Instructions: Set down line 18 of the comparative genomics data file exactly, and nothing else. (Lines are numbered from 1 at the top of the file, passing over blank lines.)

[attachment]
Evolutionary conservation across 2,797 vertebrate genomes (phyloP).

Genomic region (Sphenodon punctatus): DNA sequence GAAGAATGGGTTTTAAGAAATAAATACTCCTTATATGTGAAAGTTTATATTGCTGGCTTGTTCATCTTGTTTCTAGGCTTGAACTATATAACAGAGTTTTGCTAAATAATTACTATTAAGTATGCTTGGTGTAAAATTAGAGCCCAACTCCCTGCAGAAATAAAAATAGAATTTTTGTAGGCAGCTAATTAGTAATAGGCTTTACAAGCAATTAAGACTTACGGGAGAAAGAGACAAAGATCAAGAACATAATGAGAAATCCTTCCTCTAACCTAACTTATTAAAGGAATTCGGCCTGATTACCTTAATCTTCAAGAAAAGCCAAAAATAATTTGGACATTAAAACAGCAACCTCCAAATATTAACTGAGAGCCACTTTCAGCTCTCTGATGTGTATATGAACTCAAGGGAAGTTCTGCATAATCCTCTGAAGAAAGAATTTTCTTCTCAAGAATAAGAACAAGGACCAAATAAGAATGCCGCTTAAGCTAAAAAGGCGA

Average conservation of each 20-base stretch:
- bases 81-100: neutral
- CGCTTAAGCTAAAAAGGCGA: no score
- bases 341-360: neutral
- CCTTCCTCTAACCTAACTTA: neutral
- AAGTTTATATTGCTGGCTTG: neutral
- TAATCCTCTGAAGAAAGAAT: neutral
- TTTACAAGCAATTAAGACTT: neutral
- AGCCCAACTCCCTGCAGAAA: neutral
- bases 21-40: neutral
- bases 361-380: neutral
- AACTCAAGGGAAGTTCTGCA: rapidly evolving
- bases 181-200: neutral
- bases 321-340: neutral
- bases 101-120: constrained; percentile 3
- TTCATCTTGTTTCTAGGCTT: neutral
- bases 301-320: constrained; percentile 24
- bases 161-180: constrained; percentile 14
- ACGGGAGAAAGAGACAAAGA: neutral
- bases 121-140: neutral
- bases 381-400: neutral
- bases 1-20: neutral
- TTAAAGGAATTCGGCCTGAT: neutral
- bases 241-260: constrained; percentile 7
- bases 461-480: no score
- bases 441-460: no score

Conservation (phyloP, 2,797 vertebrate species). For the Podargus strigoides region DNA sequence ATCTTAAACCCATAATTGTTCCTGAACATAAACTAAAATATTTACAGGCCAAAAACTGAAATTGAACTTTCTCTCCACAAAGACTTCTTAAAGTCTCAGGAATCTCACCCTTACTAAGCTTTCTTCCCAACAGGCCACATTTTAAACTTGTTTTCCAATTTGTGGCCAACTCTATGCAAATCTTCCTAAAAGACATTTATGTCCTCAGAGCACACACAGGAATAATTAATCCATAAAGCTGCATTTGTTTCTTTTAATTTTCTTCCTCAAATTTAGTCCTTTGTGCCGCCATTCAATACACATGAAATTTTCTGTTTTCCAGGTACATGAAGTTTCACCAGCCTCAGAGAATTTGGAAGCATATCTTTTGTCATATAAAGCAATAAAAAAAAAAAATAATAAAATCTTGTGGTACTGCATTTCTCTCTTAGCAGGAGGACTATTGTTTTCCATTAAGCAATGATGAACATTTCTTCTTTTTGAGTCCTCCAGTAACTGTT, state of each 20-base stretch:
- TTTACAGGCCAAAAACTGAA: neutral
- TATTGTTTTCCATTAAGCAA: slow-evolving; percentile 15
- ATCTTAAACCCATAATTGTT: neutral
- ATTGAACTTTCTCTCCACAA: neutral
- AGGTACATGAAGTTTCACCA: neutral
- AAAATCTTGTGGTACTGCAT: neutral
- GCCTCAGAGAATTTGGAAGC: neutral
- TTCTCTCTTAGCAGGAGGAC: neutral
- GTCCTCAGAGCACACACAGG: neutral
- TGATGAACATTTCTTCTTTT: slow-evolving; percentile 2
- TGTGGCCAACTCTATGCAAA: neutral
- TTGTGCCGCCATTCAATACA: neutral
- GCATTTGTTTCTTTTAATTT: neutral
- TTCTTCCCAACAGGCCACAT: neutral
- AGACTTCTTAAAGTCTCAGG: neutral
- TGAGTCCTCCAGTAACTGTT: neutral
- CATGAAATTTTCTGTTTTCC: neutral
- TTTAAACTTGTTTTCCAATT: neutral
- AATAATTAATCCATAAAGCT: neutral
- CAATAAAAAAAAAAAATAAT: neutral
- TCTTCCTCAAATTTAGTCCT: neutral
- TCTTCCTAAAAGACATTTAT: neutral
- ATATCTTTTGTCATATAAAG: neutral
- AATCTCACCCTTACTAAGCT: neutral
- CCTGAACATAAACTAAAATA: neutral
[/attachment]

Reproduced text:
- TTCATCTTGTTTCTAGGCTT: neutral